I never thought I'd see you on this side of a war. You know what I mean - lending credibility to a Zac Efron and Nicholas Sparks film. But here we are.
Sure, people watching war movies expect the characters to hold guns properly, move like real soldiers, and furrow their brows sufficiently when "shit gets real." That these details may not actually be aimed the demographic interested in this film is beside the point. When a soldier like you gets called to duty, he obeys orders.
The Lucky One opens in, of all places, Iraq, where Efron plays Marine Logan Thibault on his third tour. Fair enough. I can see the need for your expertise here. In short order, we see Thibault's unit shot up, blown up, and ambushed. That Thibault isn't included in the escalating body count is credited to a photo he found in the rubble, a photo of a beautiful woman--his "guardian angel," so to speak.
On returning to his native Colorado, Thibault, decides to seek out his angel and deliver this picture to her as some sort of not-very-well-explained healing process. I suppose I can buy that. But you lost me when he finds this woman by matching the lighthouse in the photo with a lighthouse picture he finds on Google. If I was a betting man, my first guess on seeing a lighthouse in any picture would be "vacation," not "the quaint seaside town she calls home." But help me out, is light house identification one of the core skills learned on Paris Island? I wouldn't know, as my main Marine knowledge maxed out with the introduction of Gung-Ho to G. I. Joe in 1983.
Against all odds, though, Thibault does identify that fated lighthouse and travels to Louisiana from Colorado. By foot. Now this is where your training for Efron obviously paid off. He somehow shows no ill effects from what would be a good 15-day trek. His loyal dog even accompanies him for the entire journey. Semper Fi, indeed.
But that dog's not just there to provide what counts as character development in a Sparks story (guys who like animals can't be bad, after all). No, as luck would have it, Thibault's 'angel,' Beth (Taylor Schilling), runs a dog kennel in what appears to be a giant southern mansion. This gives Thibault the perfect reason to stick around and not have to explain the actual creepy reason he's come to see her. If only Efron's character could avoid plot contrivances the way he dodged Iraqi sniper bullets.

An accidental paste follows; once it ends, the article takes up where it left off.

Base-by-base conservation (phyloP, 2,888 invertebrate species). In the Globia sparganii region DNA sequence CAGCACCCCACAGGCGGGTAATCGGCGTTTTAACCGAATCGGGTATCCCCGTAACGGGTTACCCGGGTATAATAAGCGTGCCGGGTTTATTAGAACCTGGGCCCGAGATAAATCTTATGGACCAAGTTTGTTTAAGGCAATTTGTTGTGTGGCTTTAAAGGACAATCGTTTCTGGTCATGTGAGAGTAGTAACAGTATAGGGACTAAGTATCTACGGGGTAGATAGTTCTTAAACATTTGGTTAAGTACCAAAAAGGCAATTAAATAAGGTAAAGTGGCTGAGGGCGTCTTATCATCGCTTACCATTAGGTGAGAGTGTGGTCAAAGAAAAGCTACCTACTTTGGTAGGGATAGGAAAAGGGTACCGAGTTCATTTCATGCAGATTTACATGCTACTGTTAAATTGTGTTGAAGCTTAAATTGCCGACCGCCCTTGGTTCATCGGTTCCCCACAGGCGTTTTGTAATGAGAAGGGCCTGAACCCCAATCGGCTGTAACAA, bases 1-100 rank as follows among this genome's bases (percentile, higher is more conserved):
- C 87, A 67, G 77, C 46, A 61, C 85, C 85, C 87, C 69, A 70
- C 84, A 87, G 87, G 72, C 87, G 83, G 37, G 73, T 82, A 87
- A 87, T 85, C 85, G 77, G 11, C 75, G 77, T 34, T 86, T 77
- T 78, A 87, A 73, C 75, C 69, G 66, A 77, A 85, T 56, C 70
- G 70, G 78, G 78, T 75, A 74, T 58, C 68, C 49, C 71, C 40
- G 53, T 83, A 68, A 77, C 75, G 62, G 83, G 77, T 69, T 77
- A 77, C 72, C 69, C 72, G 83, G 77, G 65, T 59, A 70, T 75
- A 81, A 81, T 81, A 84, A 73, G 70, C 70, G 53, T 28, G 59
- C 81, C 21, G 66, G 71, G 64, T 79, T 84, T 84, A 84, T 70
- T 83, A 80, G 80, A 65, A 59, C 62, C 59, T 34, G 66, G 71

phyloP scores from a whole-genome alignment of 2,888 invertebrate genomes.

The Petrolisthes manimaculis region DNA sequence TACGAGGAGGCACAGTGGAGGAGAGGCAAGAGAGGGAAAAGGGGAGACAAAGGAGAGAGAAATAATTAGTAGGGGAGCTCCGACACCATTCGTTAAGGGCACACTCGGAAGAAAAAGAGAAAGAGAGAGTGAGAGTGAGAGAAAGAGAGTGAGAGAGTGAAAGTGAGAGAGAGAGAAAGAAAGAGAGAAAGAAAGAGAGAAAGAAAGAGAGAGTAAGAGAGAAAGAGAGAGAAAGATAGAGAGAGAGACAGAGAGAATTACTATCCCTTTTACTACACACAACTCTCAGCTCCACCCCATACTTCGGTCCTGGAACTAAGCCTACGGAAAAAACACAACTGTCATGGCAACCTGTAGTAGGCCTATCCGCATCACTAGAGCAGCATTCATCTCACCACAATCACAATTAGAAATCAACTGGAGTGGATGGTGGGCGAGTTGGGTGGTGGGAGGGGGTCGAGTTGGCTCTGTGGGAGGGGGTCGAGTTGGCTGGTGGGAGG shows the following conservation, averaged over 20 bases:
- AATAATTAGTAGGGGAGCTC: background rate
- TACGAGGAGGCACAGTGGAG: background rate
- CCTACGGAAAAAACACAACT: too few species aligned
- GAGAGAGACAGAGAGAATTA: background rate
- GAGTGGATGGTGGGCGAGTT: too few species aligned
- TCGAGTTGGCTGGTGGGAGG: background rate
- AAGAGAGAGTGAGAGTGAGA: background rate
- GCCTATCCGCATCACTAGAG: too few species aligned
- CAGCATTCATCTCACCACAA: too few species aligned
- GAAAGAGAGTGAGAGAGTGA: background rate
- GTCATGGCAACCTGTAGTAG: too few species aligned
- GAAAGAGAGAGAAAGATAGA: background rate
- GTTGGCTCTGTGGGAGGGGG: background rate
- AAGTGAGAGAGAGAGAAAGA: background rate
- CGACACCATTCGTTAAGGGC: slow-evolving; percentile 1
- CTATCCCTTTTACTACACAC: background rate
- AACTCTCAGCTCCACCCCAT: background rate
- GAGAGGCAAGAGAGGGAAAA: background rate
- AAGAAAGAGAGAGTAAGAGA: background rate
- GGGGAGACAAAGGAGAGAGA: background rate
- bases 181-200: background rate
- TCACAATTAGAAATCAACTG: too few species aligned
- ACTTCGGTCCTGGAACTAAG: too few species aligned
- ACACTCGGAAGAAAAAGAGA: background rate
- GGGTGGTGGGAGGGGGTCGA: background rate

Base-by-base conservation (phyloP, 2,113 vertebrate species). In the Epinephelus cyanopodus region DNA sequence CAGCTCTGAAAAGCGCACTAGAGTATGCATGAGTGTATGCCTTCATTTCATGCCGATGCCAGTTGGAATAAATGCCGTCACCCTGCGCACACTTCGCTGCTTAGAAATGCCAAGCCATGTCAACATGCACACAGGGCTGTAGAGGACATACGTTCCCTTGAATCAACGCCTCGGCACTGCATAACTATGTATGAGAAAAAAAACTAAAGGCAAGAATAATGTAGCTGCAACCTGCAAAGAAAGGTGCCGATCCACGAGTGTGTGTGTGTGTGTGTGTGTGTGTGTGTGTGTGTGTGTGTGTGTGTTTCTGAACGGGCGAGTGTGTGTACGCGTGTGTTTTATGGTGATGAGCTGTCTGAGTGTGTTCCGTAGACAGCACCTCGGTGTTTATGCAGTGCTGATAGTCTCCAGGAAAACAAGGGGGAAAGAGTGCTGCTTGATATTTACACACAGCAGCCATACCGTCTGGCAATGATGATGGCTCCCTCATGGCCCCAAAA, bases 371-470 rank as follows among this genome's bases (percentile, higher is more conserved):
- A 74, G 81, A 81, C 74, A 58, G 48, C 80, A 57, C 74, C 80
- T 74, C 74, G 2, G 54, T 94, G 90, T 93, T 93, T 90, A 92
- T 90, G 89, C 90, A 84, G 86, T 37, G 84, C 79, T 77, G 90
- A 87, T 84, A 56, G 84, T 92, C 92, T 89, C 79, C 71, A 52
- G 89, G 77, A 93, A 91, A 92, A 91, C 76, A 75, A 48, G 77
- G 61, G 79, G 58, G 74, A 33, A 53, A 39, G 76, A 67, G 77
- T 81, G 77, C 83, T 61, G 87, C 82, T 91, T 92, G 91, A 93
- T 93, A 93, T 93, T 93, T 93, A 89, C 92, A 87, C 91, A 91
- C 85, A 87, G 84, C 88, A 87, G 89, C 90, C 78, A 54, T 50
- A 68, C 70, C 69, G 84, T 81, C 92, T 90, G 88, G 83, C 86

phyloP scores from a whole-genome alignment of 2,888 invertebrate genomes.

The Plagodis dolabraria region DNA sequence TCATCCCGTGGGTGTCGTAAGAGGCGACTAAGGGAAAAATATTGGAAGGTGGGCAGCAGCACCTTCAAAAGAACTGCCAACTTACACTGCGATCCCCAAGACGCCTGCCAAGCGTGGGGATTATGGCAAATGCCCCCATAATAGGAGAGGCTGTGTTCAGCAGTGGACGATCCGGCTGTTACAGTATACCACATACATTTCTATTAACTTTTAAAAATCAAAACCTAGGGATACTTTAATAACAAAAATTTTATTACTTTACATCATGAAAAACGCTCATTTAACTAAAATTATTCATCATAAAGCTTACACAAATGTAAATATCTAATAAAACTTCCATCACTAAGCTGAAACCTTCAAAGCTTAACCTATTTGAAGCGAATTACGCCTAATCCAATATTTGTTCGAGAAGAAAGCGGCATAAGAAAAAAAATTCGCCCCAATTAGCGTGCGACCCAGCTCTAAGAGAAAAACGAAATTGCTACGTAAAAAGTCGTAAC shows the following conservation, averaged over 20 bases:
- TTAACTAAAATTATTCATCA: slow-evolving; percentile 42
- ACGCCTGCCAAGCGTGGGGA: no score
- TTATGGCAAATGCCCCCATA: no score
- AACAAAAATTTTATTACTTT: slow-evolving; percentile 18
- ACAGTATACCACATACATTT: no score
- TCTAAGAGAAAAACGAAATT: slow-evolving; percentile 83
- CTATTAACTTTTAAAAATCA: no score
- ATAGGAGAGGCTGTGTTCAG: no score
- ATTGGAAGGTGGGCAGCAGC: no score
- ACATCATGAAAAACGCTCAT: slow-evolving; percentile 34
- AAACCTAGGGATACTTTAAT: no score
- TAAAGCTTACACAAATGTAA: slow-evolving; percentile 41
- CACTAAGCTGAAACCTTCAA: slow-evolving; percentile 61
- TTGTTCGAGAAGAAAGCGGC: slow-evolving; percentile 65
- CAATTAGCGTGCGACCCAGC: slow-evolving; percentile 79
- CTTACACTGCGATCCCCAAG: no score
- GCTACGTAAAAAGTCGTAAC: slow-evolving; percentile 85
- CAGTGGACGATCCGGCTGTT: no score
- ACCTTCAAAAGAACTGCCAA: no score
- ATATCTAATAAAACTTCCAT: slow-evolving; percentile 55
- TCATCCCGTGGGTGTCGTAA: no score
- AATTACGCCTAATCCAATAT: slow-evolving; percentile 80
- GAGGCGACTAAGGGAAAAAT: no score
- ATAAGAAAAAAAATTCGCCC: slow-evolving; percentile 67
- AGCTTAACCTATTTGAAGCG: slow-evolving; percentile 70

Being an industrious Marine, though, Thibault rents a nearby place; a run down shack he sizes up in a gaze* that can mean only one thing: "I can totally fix this up in a montage."
*That gaze! You must have helped here. Efron's desperately trying to capture the thousand-yard stare of a man who's seen too many horrors. Unfortunately his interpretation comes off as more Travis Bickle than Ron Kovic.
Once the film settles in Louisiana, The Lucky One shifts into full Sparks mode. As a member of the crew, you don't need me to lay it all out for you. And since director Scott Hicks is so fond of using montages to develop even the shortest time lapses, I'll provide my own montage of Sparks-isms: the cute, moppet-haired child, the wise-cracking-but-truth-talking elder, the jealous-to-the-point-of-violence ex, sex in the falling water (an outdoor shower ably standing in for the rain here), and, of course, a sacrifice during the denouement.
Whew, I got tired just writing those out. No wonder this film needed a marine to get through all that.